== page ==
Many thought Laud’s plan was where he went very wrong. One aspect of Archbishop Laud’s plan was to better establish the church and clergy of England, Laud’s downfall was his desire to promote churchmen. Laud wanted to see churchmen back in political power. To many people during this time, the promotion of churchmen seemed to contradict the triumph the Protestant community had over the clergy. This control is what the English Reformation was... ... middle of paper ... ...tury religion and politics and since his death has figured prominently in historians explanations for the breakdown of consensus and the coming of civil war.”(Mason, 1095) Archbishop made a lot of enemies and was hated by many during his time of influence.
Luther’s defiance inspired other people to create Protestant denominations. His 95 Theses had started a religious revolution. His protest for reform had inspired others to demand religious change. His openness and ideas for change encouraged reformers such John Calvin, who provided Protestantism 's theological underpinnings. Whilst there were some negative effects of Luther’s teachings, such as the St Bartholomew’s day massacre (1572) where mobs of Catholics began a general massacre of Huguenot Protestants, Catholicism and Protestantism spread throughout Europe and America.
Martin Luther thought that it was necessary to stand up for something he believed to be wrong and needed to be changed. Martin Luther accused the Roman Catholic Church of misrepresenting religion to advance its own gain and not to teach how to live by faith through Jesus Christ. Martin Luther wanted to exercise his freedom of speech and religion; therefore, he launched the Protestant Reformation, which intended to change the beliefs and practices of the Roman Catholic Church and effecting revolutions to follow. Since the Protestant Reformation, revolutions have happened throughout history producing major changes. Similar to Martin Luther and the Protestant Reformation, a political protest by American supporter challenging the British authority initiated the American Revolution.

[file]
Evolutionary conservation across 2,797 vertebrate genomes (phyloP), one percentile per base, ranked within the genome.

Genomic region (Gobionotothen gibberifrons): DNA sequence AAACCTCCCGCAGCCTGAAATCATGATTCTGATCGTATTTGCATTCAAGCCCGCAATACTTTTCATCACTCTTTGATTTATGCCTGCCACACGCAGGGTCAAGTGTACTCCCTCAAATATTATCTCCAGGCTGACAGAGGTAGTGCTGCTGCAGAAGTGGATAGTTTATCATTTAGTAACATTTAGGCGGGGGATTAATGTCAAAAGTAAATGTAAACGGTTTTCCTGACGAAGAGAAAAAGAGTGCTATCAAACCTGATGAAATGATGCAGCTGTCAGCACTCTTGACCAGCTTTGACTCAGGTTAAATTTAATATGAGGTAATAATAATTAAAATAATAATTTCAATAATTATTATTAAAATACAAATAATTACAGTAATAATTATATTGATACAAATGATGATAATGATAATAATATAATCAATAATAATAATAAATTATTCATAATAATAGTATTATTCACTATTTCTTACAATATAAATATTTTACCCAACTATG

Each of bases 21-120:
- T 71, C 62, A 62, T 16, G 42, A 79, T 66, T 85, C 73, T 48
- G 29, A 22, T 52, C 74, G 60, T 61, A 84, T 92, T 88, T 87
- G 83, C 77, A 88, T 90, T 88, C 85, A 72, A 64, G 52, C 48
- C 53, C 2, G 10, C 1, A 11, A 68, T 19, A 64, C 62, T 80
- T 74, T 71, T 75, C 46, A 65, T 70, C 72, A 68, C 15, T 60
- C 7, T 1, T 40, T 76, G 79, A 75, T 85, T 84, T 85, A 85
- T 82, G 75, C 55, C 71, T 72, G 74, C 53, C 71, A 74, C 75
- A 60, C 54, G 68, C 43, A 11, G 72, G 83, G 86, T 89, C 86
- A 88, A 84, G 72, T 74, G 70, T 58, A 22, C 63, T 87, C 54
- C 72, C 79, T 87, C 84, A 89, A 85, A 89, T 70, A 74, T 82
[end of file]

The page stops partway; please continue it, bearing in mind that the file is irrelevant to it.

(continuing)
Several principles of reasoning incited Martin Luther and his followers to surpass the credence that salvation was only feasible from the pope and instead adopt the radical idea that it was achievable without the pope. The sources delve into the motives as to why Martin Luther detested the Catholic church; the Reformation began because there was an intense split in Catholic society. Protestantism had less importance on the physical presence of a figurehead and less supremacy from the preacher, thus distinct from the pope during the 16th century. With the increase in Protestantism, the Catholic Church shifted and began to weaken. One must deliberate the opinions of Marin Luther to comprehend his reasoning for revolutionizing the doctrine of Catholicism.
The Puritans in the Massachusetts Bay Colony in the mid-1600s placed a large emphasis on the road to salvation. According to them, “sanctification” was evidence of “justification,” meaning Godly behavior could be seen as a sign of eternal salvation. Another religious dissenter, Anne Hutchinson, disagreed. Hutchinson was an Antinomian, meaning she endorsed “the principles of divine omnipotence and human helplessness.” The Puritans became extremely alarmed and brought Hutchinson to court in 1638 in order to suppress her beliefs as soon as possible. Convicting Hutchinson of heresy proved to be very difficult as the court could not elicit a chargeable confession from her.